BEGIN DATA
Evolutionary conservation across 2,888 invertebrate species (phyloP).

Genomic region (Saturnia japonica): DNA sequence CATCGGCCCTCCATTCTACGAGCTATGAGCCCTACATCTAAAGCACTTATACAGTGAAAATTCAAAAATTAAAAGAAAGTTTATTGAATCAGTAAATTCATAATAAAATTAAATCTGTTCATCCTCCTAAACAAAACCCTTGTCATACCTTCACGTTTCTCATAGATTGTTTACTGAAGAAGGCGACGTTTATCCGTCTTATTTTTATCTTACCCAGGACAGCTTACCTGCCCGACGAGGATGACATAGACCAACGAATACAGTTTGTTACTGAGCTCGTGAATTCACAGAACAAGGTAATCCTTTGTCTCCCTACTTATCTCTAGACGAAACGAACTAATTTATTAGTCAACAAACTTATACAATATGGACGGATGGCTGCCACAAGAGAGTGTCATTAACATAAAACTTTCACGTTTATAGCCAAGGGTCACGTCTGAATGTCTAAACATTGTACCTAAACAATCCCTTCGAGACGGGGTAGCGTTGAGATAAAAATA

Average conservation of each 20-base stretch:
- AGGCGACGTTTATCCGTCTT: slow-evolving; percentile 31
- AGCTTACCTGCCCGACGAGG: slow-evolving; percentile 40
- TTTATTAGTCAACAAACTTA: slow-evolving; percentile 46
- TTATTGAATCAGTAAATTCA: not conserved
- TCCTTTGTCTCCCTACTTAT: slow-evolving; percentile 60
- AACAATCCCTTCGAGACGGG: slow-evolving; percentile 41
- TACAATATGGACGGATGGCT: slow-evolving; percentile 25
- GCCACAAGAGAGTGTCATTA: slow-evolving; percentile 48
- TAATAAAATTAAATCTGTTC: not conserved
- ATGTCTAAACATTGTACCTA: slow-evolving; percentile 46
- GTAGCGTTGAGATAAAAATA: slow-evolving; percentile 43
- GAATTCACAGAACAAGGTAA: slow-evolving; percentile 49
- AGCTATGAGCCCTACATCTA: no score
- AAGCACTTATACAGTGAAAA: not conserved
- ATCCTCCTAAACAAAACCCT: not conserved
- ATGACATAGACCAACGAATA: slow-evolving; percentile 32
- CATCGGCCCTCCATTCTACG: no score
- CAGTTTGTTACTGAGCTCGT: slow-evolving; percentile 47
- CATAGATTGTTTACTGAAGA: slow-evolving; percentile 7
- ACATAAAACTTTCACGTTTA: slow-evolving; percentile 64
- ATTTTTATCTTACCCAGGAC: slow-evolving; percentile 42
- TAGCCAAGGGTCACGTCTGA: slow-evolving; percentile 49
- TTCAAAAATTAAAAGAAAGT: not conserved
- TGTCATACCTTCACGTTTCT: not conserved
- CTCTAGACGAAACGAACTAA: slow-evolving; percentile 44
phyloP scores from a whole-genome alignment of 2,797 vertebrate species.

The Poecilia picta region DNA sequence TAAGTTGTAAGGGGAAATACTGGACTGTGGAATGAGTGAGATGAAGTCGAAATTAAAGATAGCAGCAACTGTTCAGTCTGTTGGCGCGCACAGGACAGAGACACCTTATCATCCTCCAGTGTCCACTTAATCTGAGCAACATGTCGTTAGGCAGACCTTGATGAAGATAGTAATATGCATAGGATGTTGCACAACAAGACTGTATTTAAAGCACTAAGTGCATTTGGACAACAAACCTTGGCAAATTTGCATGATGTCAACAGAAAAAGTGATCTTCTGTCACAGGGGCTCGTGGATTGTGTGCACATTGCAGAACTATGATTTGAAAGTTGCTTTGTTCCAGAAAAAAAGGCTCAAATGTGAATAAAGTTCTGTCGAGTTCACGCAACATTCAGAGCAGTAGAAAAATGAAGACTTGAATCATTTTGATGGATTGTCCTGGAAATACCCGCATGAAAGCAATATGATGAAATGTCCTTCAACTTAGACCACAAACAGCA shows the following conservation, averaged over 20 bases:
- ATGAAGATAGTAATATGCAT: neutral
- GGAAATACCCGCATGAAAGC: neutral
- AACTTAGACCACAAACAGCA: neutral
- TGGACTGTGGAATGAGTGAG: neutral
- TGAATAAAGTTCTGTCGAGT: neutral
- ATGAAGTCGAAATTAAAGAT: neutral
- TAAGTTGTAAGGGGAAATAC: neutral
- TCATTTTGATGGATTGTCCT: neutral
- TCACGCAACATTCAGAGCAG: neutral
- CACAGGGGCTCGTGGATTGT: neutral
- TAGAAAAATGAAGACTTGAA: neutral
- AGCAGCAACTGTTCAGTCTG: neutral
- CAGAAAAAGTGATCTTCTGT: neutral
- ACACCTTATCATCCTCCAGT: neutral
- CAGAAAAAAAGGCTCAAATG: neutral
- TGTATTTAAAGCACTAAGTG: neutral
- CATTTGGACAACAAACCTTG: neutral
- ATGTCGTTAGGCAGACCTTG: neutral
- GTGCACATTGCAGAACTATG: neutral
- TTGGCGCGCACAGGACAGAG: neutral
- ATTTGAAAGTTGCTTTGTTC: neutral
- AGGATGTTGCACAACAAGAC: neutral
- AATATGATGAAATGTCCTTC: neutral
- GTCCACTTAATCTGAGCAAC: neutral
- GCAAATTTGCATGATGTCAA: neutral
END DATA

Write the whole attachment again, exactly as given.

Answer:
Evolutionary conservation across 2,888 invertebrate species (phyloP).

Genomic region (Saturnia japonica): DNA sequence CATCGGCCCTCCATTCTACGAGCTATGAGCCCTACATCTAAAGCACTTATACAGTGAAAATTCAAAAATTAAAAGAAAGTTTATTGAATCAGTAAATTCATAATAAAATTAAATCTGTTCATCCTCCTAAACAAAACCCTTGTCATACCTTCACGTTTCTCATAGATTGTTTACTGAAGAAGGCGACGTTTATCCGTCTTATTTTTATCTTACCCAGGACAGCTTACCTGCCCGACGAGGATGACATAGACCAACGAATACAGTTTGTTACTGAGCTCGTGAATTCACAGAACAAGGTAATCCTTTGTCTCCCTACTTATCTCTAGACGAAACGAACTAATTTATTAGTCAACAAACTTATACAATATGGACGGATGGCTGCCACAAGAGAGTGTCATTAACATAAAACTTTCACGTTTATAGCCAAGGGTCACGTCTGAATGTCTAAACATTGTACCTAAACAATCCCTTCGAGACGGGGTAGCGTTGAGATAAAAATA

Average conservation of each 20-base stretch:
- AGGCGACGTTTATCCGTCTT: slow-evolving; percentile 31
- AGCTTACCTGCCCGACGAGG: slow-evolving; percentile 40
- TTTATTAGTCAACAAACTTA: slow-evolving; percentile 46
- TTATTGAATCAGTAAATTCA: not conserved
- TCCTTTGTCTCCCTACTTAT: slow-evolving; percentile 60
- AACAATCCCTTCGAGACGGG: slow-evolving; percentile 41
- TACAATATGGACGGATGGCT: slow-evolving; percentile 25
- GCCACAAGAGAGTGTCATTA: slow-evolving; percentile 48
- TAATAAAATTAAATCTGTTC: not conserved
- ATGTCTAAACATTGTACCTA: slow-evolving; percentile 46
- GTAGCGTTGAGATAAAAATA: slow-evolving; percentile 43
- GAATTCACAGAACAAGGTAA: slow-evolving; percentile 49
- AGCTATGAGCCCTACATCTA: no score
- AAGCACTTATACAGTGAAAA: not conserved
- ATCCTCCTAAACAAAACCCT: not conserved
- ATGACATAGACCAACGAATA: slow-evolving; percentile 32
- CATCGGCCCTCCATTCTACG: no score
- CAGTTTGTTACTGAGCTCGT: slow-evolving; percentile 47
- CATAGATTGTTTACTGAAGA: slow-evolving; percentile 7
- ACATAAAACTTTCACGTTTA: slow-evolving; percentile 64
- ATTTTTATCTTACCCAGGAC: slow-evolving; percentile 42
- TAGCCAAGGGTCACGTCTGA: slow-evolving; percentile 49
- TTCAAAAATTAAAAGAAAGT: not conserved
- TGTCATACCTTCACGTTTCT: not conserved
- CTCTAGACGAAACGAACTAA: slow-evolving; percentile 44
phyloP scores from a whole-genome alignment of 2,797 vertebrate species.

The Poecilia picta region DNA sequence TAAGTTGTAAGGGGAAATACTGGACTGTGGAATGAGTGAGATGAAGTCGAAATTAAAGATAGCAGCAACTGTTCAGTCTGTTGGCGCGCACAGGACAGAGACACCTTATCATCCTCCAGTGTCCACTTAATCTGAGCAACATGTCGTTAGGCAGACCTTGATGAAGATAGTAATATGCATAGGATGTTGCACAACAAGACTGTATTTAAAGCACTAAGTGCATTTGGACAACAAACCTTGGCAAATTTGCATGATGTCAACAGAAAAAGTGATCTTCTGTCACAGGGGCTCGTGGATTGTGTGCACATTGCAGAACTATGATTTGAAAGTTGCTTTGTTCCAGAAAAAAAGGCTCAAATGTGAATAAAGTTCTGTCGAGTTCACGCAACATTCAGAGCAGTAGAAAAATGAAGACTTGAATCATTTTGATGGATTGTCCTGGAAATACCCGCATGAAAGCAATATGATGAAATGTCCTTCAACTTAGACCACAAACAGCA shows the following conservation, averaged over 20 bases:
- ATGAAGATAGTAATATGCAT: neutral
- GGAAATACCCGCATGAAAGC: neutral
- AACTTAGACCACAAACAGCA: neutral
- TGGACTGTGGAATGAGTGAG: neutral
- TGAATAAAGTTCTGTCGAGT: neutral
- ATGAAGTCGAAATTAAAGAT: neutral
- TAAGTTGTAAGGGGAAATAC: neutral
- TCATTTTGATGGATTGTCCT: neutral
- TCACGCAACATTCAGAGCAG: neutral
- CACAGGGGCTCGTGGATTGT: neutral
- TAGAAAAATGAAGACTTGAA: neutral
- AGCAGCAACTGTTCAGTCTG: neutral
- CAGAAAAAGTGATCTTCTGT: neutral
- ACACCTTATCATCCTCCAGT: neutral
- CAGAAAAAAAGGCTCAAATG: neutral
- TGTATTTAAAGCACTAAGTG: neutral
- CATTTGGACAACAAACCTTG: neutral
- ATGTCGTTAGGCAGACCTTG: neutral
- GTGCACATTGCAGAACTATG: neutral
- TTGGCGCGCACAGGACAGAG: neutral
- ATTTGAAAGTTGCTTTGTTC: neutral
- AGGATGTTGCACAACAAGAC: neutral
- AATATGATGAAATGTCCTTC: neutral
- GTCCACTTAATCTGAGCAAC: neutral
- GCAAATTTGCATGATGTCAA: neutral